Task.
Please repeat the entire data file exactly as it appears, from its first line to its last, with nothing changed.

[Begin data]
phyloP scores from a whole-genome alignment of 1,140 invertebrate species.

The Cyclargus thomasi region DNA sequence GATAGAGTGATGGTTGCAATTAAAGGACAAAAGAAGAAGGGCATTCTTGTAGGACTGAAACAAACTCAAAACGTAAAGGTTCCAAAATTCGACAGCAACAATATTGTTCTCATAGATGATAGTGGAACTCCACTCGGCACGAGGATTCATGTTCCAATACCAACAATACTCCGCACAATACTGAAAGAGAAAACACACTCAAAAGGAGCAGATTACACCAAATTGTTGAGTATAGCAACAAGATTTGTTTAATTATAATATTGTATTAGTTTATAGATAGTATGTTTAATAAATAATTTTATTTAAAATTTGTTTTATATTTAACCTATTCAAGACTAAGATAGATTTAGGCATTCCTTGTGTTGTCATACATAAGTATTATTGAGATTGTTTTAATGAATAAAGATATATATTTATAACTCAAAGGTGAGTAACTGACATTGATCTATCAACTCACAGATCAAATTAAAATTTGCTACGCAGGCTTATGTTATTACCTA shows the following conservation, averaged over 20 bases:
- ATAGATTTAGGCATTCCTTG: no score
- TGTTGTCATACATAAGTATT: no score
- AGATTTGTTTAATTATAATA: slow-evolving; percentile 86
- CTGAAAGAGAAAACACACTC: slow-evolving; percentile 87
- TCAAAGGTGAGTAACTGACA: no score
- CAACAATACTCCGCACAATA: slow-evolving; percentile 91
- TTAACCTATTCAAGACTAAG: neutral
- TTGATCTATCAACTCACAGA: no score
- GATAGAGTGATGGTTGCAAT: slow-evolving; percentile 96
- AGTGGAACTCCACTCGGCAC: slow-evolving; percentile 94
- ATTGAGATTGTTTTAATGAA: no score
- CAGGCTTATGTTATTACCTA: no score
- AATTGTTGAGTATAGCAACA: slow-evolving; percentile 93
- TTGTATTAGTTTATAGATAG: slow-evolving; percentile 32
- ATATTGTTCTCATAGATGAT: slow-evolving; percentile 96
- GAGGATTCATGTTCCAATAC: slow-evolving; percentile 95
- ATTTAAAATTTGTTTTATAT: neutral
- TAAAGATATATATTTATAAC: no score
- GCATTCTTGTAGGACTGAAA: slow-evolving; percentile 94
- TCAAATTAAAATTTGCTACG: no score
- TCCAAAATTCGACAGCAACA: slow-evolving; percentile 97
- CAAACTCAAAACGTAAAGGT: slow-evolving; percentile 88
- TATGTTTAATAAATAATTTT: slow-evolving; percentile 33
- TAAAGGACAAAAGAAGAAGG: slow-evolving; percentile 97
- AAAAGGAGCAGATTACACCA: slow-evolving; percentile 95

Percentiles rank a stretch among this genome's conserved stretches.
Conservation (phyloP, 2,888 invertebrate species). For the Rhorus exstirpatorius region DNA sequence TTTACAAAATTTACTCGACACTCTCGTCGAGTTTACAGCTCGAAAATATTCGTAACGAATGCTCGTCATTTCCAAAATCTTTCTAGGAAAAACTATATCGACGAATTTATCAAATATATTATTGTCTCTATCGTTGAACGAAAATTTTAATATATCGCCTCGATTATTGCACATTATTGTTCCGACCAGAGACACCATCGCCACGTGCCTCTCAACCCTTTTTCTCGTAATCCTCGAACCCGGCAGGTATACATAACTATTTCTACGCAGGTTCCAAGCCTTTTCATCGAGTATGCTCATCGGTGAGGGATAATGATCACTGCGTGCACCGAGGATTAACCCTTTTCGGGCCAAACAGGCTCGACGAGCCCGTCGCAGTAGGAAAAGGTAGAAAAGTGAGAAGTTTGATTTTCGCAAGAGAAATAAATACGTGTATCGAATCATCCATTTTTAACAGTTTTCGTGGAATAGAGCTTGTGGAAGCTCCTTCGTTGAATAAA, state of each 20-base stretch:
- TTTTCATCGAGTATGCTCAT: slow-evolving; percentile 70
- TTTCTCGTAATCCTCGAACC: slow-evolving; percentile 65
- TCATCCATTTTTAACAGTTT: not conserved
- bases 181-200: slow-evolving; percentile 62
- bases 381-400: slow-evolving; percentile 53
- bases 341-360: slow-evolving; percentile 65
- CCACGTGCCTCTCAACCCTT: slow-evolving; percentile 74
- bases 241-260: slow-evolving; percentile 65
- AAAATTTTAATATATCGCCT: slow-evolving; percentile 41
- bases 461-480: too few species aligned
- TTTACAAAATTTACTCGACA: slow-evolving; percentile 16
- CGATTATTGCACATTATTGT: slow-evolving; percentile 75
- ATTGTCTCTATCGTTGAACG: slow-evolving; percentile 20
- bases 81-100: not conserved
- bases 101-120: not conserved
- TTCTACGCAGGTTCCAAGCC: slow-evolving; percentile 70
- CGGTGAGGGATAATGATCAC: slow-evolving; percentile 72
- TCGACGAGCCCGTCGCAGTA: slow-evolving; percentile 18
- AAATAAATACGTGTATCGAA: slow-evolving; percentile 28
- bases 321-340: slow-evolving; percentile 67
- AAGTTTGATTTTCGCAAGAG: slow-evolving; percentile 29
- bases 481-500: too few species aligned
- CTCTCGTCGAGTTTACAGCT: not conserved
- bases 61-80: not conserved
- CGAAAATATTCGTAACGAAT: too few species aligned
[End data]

phyloP scores from a whole-genome alignment of 1,140 invertebrate species.

The Cyclargus thomasi region DNA sequence GATAGAGTGATGGTTGCAATTAAAGGACAAAAGAAGAAGGGCATTCTTGTAGGACTGAAACAAACTCAAAACGTAAAGGTTCCAAAATTCGACAGCAACAATATTGTTCTCATAGATGATAGTGGAACTCCACTCGGCACGAGGATTCATGTTCCAATACCAACAATACTCCGCACAATACTGAAAGAGAAAACACACTCAAAAGGAGCAGATTACACCAAATTGTTGAGTATAGCAACAAGATTTGTTTAATTATAATATTGTATTAGTTTATAGATAGTATGTTTAATAAATAATTTTATTTAAAATTTGTTTTATATTTAACCTATTCAAGACTAAGATAGATTTAGGCATTCCTTGTGTTGTCATACATAAGTATTATTGAGATTGTTTTAATGAATAAAGATATATATTTATAACTCAAAGGTGAGTAACTGACATTGATCTATCAACTCACAGATCAAATTAAAATTTGCTACGCAGGCTTATGTTATTACCTA shows the following conservation, averaged over 20 bases:
- ATAGATTTAGGCATTCCTTG: no score
- TGTTGTCATACATAAGTATT: no score
- AGATTTGTTTAATTATAATA: slow-evolving; percentile 86
- CTGAAAGAGAAAACACACTC: slow-evolving; percentile 87
- TCAAAGGTGAGTAACTGACA: no score
- CAACAATACTCCGCACAATA: slow-evolving; percentile 91
- TTAACCTATTCAAGACTAAG: neutral
- TTGATCTATCAACTCACAGA: no score
- GATAGAGTGATGGTTGCAAT: slow-evolving; percentile 96
- AGTGGAACTCCACTCGGCAC: slow-evolving; percentile 94
- ATTGAGATTGTTTTAATGAA: no score
- CAGGCTTATGTTATTACCTA: no score
- AATTGTTGAGTATAGCAACA: slow-evolving; percentile 93
- TTGTATTAGTTTATAGATAG: slow-evolving; percentile 32
- ATATTGTTCTCATAGATGAT: slow-evolving; percentile 96
- GAGGATTCATGTTCCAATAC: slow-evolving; percentile 95
- ATTTAAAATTTGTTTTATAT: neutral
- TAAAGATATATATTTATAAC: no score
- GCATTCTTGTAGGACTGAAA: slow-evolving; percentile 94
- TCAAATTAAAATTTGCTACG: no score
- TCCAAAATTCGACAGCAACA: slow-evolving; percentile 97
- CAAACTCAAAACGTAAAGGT: slow-evolving; percentile 88
- TATGTTTAATAAATAATTTT: slow-evolving; percentile 33
- TAAAGGACAAAAGAAGAAGG: slow-evolving; percentile 97
- AAAAGGAGCAGATTACACCA: slow-evolving; percentile 95

Percentiles rank a stretch among this genome's conserved stretches.
Conservation (phyloP, 2,888 invertebrate species). For the Rhorus exstirpatorius region DNA sequence TTTACAAAATTTACTCGACACTCTCGTCGAGTTTACAGCTCGAAAATATTCGTAACGAATGCTCGTCATTTCCAAAATCTTTCTAGGAAAAACTATATCGACGAATTTATCAAATATATTATTGTCTCTATCGTTGAACGAAAATTTTAATATATCGCCTCGATTATTGCACATTATTGTTCCGACCAGAGACACCATCGCCACGTGCCTCTCAACCCTTTTTCTCGTAATCCTCGAACCCGGCAGGTATACATAACTATTTCTACGCAGGTTCCAAGCCTTTTCATCGAGTATGCTCATCGGTGAGGGATAATGATCACTGCGTGCACCGAGGATTAACCCTTTTCGGGCCAAACAGGCTCGACGAGCCCGTCGCAGTAGGAAAAGGTAGAAAAGTGAGAAGTTTGATTTTCGCAAGAGAAATAAATACGTGTATCGAATCATCCATTTTTAACAGTTTTCGTGGAATAGAGCTTGTGGAAGCTCCTTCGTTGAATAAA, state of each 20-base stretch:
- TTTTCATCGAGTATGCTCAT: slow-evolving; percentile 70
- TTTCTCGTAATCCTCGAACC: slow-evolving; percentile 65
- TCATCCATTTTTAACAGTTT: not conserved
- bases 181-200: slow-evolving; percentile 62
- bases 381-400: slow-evolving; percentile 53
- bases 341-360: slow-evolving; percentile 65
- CCACGTGCCTCTCAACCCTT: slow-evolving; percentile 74
- bases 241-260: slow-evolving; percentile 65
- AAAATTTTAATATATCGCCT: slow-evolving; percentile 41
- bases 461-480: too few species aligned
- TTTACAAAATTTACTCGACA: slow-evolving; percentile 16
- CGATTATTGCACATTATTGT: slow-evolving; percentile 75
- ATTGTCTCTATCGTTGAACG: slow-evolving; percentile 20
- bases 81-100: not conserved
- bases 101-120: not conserved
- TTCTACGCAGGTTCCAAGCC: slow-evolving; percentile 70
- CGGTGAGGGATAATGATCAC: slow-evolving; percentile 72
- TCGACGAGCCCGTCGCAGTA: slow-evolving; percentile 18
- AAATAAATACGTGTATCGAA: slow-evolving; percentile 28
- bases 321-340: slow-evolving; percentile 67
- AAGTTTGATTTTCGCAAGAG: slow-evolving; percentile 29
- bases 481-500: too few species aligned
- CTCTCGTCGAGTTTACAGCT: not conserved
- bases 61-80: not conserved
- CGAAAATATTCGTAACGAAT: too few species aligned